New Voting Commission Seeks More Funding
By Erica Werner
May 12, 2004
Members of a new federal voting commission appealed to
Congress Wednesday to double their budget, arguing that the
extra cash would allow them to help states run more efficient elections.
"We've promulgated no rules. We've worked hard to get
stationery, office space, business cards. We've had one
public hearing," DeForest B. Soaries, chairman of the
Election Assistance Commission, told a House Appropriations
President Bush's budget proposal gives the fledgling
commission $10 million for operations in fiscal 2005. Soaries asked
lawmakers for an additional $10 million for research and
data collection so the commission could provide states with
guidelines on voting systems in time for the 2006 elections.
"Those standards cannot be established without proper
research," said Soaries, who noted that the extra money could come from $40
million in Bush's fiscal 2005 budget request for states to spend on
Several Republicans and Democrats were receptive to the
"Research and development I think needs to happen ...
but you have to have the resources to do that. It's
certainly not in the budget," said Rep. Todd Tiahrt,
The four-member, bipartisan Election Assistance Commission
was created by the 2002 Help America Vote Act passed after
the disputed 2000 election in Florida. The act was intended
to make voting easier and more secure by helping states
update equipment and replace punchcard and lever machines,
among other measures.
The Election Assistance Commission was designated to give
federal money to states, and advise states and localities on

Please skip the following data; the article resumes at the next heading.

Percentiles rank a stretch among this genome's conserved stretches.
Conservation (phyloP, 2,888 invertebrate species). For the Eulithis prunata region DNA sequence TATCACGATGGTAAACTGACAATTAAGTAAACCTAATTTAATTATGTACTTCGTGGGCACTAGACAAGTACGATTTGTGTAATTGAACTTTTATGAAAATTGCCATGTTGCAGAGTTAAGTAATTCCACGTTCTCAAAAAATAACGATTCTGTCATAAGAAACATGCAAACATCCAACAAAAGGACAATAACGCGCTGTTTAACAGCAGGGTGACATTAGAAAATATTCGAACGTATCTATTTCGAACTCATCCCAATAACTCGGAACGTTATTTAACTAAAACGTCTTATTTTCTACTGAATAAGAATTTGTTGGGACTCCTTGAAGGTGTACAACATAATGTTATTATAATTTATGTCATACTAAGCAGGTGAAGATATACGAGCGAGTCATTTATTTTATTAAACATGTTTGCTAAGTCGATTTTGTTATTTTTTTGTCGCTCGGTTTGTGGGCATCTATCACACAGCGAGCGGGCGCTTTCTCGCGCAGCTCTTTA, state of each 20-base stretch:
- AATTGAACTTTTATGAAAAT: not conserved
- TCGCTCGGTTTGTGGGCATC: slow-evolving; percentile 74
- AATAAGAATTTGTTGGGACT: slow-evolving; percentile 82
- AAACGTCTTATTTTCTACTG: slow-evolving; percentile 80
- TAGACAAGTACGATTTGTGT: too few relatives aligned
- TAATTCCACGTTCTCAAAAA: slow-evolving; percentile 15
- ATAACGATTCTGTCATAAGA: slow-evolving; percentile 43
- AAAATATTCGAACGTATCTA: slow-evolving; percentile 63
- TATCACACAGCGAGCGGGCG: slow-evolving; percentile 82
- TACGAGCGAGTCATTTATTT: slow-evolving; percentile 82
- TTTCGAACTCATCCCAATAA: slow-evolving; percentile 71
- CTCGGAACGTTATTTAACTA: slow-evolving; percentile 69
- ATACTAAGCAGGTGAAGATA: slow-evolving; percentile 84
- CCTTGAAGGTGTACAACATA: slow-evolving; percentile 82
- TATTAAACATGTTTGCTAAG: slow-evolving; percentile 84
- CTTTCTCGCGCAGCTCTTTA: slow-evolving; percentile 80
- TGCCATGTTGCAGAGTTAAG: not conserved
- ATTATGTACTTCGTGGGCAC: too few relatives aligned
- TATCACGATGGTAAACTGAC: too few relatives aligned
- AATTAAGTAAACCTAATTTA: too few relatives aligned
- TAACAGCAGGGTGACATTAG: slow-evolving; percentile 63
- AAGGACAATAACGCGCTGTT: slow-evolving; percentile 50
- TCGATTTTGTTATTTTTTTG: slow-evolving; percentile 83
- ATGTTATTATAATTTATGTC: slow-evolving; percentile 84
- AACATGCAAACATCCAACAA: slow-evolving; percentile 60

technology, election standards and other steps to improve
But the commission got off to a slow start. Slated to be in
place by February 2003, commissioners weren't appointed until last
The commission was given a $10 million budget in fiscal 2004
- but only $1.2 million was appropriated. That left the
panel struggling to rent office space - a cost the General
Services Administration ultimately waived.
Still, the commission has achieved one of its goals. It is
prepared to distribute $2.3 billion to states to buy new voting-booth
equipment and make other improvements. The money should go out beginning
this week, Soaries said.
Commissioners had to wait 45 days after publishing state
spending plans in the federal register, which happened in
About $650 million already has been provided to states. The
money is from $3.86 billion authorized in the Help America
Rep. John Olver, D-Mass., expressed surprise that the
commission planned to distribute the money without having
conducted research on voting system guidelines.
"We're going to distribute $2.3 billion to them now and
we haven't done a bit of the research, none of the research,
that would have helped them make the best possible
decision?" Olver said.
"That's an accurate description," Soaries said.
"I don't know what else to say," Olver said.
"Welcome to our world," Soaries replied.